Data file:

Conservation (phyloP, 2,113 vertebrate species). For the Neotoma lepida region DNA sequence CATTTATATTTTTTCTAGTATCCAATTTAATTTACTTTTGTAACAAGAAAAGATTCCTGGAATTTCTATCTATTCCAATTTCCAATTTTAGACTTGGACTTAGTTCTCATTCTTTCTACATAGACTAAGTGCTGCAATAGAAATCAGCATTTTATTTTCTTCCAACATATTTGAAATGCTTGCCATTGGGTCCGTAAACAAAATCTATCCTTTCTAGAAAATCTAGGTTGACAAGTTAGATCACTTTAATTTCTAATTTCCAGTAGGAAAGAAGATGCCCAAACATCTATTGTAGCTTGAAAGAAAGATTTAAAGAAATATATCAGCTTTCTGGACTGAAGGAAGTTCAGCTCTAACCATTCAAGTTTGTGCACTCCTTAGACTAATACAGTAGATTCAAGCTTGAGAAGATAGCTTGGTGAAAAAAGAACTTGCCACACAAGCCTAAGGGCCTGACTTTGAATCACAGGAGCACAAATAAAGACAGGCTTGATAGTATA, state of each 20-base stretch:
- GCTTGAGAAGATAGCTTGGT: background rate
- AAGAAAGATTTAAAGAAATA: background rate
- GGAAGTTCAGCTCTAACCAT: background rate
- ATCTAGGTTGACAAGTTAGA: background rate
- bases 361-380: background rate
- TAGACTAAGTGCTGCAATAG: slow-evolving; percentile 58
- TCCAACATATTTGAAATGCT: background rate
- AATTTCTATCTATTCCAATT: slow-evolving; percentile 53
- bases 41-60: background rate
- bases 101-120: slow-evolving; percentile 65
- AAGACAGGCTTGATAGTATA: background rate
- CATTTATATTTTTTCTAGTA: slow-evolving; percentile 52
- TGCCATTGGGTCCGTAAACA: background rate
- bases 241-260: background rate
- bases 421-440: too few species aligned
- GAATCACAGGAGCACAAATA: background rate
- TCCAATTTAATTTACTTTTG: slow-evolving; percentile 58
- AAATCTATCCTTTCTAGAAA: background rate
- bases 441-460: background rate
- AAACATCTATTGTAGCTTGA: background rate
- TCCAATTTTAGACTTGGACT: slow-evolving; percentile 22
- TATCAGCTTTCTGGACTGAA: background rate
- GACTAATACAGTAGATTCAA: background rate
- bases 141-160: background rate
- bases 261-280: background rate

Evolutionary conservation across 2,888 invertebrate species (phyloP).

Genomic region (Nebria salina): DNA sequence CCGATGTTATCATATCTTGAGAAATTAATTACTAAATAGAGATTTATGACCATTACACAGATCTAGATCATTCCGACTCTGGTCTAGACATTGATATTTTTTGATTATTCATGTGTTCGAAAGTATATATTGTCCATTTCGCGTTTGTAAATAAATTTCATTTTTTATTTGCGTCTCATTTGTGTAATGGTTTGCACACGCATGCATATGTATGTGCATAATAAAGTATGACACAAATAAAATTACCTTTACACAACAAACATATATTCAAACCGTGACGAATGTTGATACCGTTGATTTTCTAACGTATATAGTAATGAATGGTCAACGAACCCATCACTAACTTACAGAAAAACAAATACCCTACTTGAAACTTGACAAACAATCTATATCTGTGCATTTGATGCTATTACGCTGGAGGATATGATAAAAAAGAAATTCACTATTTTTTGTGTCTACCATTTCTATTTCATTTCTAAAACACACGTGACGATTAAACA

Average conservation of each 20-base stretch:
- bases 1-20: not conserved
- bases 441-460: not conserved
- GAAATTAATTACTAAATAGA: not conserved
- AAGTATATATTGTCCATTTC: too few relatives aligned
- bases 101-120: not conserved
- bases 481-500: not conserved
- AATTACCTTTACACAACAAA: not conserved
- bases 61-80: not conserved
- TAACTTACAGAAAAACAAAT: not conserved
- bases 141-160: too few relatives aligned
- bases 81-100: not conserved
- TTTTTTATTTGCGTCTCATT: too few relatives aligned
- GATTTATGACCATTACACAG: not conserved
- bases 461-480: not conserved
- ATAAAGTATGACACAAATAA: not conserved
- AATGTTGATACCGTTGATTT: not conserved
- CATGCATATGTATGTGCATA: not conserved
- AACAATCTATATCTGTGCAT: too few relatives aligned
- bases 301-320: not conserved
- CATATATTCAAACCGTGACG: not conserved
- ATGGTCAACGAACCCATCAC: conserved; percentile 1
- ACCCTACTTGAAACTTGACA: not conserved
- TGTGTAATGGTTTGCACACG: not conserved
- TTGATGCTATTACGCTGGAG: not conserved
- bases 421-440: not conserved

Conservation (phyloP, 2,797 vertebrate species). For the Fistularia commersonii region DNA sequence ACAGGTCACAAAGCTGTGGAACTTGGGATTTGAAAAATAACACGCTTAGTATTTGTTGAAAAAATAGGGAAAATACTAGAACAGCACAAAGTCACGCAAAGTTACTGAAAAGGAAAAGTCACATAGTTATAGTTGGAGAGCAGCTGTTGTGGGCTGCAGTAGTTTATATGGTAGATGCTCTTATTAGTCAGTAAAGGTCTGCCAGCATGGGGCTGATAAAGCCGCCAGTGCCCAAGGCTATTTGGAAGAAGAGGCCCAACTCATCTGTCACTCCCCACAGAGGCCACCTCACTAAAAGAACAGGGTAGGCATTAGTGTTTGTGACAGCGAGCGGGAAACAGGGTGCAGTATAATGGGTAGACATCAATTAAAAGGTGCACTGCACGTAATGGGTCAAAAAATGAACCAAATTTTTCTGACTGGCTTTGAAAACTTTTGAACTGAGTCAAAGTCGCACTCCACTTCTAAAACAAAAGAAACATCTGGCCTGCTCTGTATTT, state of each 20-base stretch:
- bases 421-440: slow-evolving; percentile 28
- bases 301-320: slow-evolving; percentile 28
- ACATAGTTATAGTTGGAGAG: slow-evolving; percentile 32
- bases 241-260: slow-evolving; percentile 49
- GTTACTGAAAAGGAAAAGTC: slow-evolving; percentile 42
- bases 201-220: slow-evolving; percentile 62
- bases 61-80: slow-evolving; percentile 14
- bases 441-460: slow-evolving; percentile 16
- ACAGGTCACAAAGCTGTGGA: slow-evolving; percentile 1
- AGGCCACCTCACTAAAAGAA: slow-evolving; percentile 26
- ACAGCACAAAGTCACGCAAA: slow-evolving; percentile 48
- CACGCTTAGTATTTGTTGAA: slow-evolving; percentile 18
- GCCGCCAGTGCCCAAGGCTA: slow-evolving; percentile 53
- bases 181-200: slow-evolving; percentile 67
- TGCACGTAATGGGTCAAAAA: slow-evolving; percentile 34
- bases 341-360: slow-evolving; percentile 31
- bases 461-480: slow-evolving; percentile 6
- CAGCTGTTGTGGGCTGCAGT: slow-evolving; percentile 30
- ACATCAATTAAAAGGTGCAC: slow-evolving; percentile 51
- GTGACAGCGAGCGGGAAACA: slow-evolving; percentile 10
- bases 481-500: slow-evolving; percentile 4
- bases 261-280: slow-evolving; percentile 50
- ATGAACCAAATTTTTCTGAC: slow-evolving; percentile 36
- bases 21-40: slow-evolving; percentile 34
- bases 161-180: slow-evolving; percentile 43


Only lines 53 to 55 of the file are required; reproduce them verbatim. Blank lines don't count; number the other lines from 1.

- TTGATGCTATTACGCTGGAG: not conserved
- bases 421-440: not conserved

Conservation (phyloP, 2,797 vertebrate species). For the Fistularia commersonii region DNA sequence ACAGGTCACAAAGCTGTGGAACTTGGGATTTGAAAAATAACACGCTTAGTATTTGTTGAAAAAATAGGGAAAATACTAGAACAGCACAAAGTCACGCAAAGTTACTGAAAAGGAAAAGTCACATAGTTATAGTTGGAGAGCAGCTGTTGTGGGCTGCAGTAGTTTATATGGTAGATGCTCTTATTAGTCAGTAAAGGTCTGCCAGCATGGGGCTGATAAAGCCGCCAGTGCCCAAGGCTATTTGGAAGAAGAGGCCCAACTCATCTGTCACTCCCCACAGAGGCCACCTCACTAAAAGAACAGGGTAGGCATTAGTGTTTGTGACAGCGAGCGGGAAACAGGGTGCAGTATAATGGGTAGACATCAATTAAAAGGTGCACTGCACGTAATGGGTCAAAAAATGAACCAAATTTTTCTGACTGGCTTTGAAAACTTTTGAACTGAGTCAAAGTCGCACTCCACTTCTAAAACAAAAGAAACATCTGGCCTGCTCTGTATTT, state of each 20-base stretch: